This morning’s Washington Post contains an article on John Edwards, the former Presidential candidate who was forced to admit he had cheated on his wife with a campaign staffer.
Edwards’ initial reaction to persistent questions about an affair were to brush them off, dismissing them as “tabloid trash, just full of lies”. [Note: the volume on this video is low, and the question about the National Enquirer allegations comes at around the 34-second mark]
But the tabloids dogged him on the issue; and once he’d reportedly been cornered by reporters in a hotel with the woman, the jig was up, and he had to come clean.
Students in my PR class – and students of PR everywhere – know that the key to crisis management is to:
• Tell the truth,
• Tell it first, and
• Tell it all.
A powerful person caught in bold-faced lies and running from the media makes for far juicier television than someone proactively admitting an affair. Just think back to New York Governor David Paterson’s admission of his and his wife’s extra-marital affairs, on the first day of his term. He raised it before anyone could discover it – and took all the fun out of the story.
It was a one-day issue – and he kept his job, to boot!
In his recent 90-minute interview with The Washington Post, reportedly his first since the immediate aftermath of his admission, Edwards claimed not to be “engaged in, or interested in, being in a PR campaign.” His focus now, he says, is simply his “ability to help people. That's the only reason [his reputation] matters.”
Edwards’ words ring a little hollow – which is the problem with being publicly shown to be a liar.
In addition to claiming to be neither conducting nor interested in a PR campaign, the Washington Post article reveals that Edwards:
• “can't help but fret about how Washington and the country are getting on in his absence.”
• “worries about the concessions that may be made on health-care reform, which he was promoting more aggressively than anyone on the presidential campaign trail.”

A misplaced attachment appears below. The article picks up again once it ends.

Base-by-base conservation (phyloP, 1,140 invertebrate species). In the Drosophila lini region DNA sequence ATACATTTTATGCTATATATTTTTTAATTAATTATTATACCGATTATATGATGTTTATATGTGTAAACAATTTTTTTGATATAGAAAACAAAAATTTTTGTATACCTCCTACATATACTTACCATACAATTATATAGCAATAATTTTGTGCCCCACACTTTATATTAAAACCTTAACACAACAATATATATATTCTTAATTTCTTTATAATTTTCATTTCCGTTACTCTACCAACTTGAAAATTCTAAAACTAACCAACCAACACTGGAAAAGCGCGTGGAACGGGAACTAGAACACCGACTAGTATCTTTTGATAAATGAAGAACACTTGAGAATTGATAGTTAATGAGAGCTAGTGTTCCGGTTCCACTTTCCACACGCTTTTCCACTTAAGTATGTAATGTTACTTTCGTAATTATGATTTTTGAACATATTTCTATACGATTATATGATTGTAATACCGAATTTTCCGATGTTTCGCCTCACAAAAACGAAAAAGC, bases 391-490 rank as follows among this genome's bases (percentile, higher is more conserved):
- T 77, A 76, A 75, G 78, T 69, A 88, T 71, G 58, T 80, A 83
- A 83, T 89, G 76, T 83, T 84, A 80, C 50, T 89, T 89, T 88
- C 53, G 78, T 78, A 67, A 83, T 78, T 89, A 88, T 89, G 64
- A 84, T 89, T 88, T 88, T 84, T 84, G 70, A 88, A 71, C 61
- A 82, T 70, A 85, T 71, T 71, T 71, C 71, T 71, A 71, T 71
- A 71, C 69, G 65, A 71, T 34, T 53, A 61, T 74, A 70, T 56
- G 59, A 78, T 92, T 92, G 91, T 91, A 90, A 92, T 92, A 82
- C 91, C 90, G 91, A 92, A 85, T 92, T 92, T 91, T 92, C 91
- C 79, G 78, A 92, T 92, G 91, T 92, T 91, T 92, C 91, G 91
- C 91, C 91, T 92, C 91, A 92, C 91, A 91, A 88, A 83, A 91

• “worries about who will speak out for the country's neediest at a time when most attention is focused on the suddenly imperiled middle class.”
• believes that he “pushed Obama and Hillary Rodham Clinton in a more progressive direction on issues including health care – Edwards was the first to propose an individual insurance mandate – and that the value of his run will be determined partly by what Obama achieves on these fronts.”
Edwards concludes with assurances that he meant everything he said in his fight against poverty, and that his stands were “real, 100 percent real… The stands were honest and sincere and idealistic.” The problem is that he sounded honest and sincere, if not idealistic, when he was urging us to ignore the tabloids and their “trash, just full of lies”.
Despite his protests to the contrary, Edwards’ quotes in the Washington Post interview sound much, to me, like the beginnings of an image rehabilitation (i.e. PR) campaign.
But let’s assume he’s telling the truth about only wanting to regain influence so that he can use it to help people – can he do it? Maybe, but it’ll be a long road. Credibility is fundamental to any PR campaign; when you’ve shot your own credibility, it’s a long, steep climb back.
In the world of reputation management, the smart money’s on David Paterson’s rip-off-the-bandage approach. It’ll sting for a few minutes, but then it’s done… and you won’t spend the rest of your career paying for it.
[NOTE: The original version of this post contained an error in the timeline of Edwards' withdrawal from the Presidential race; he had already withdrawn from the race when the affair was made public. I apologize for the error.]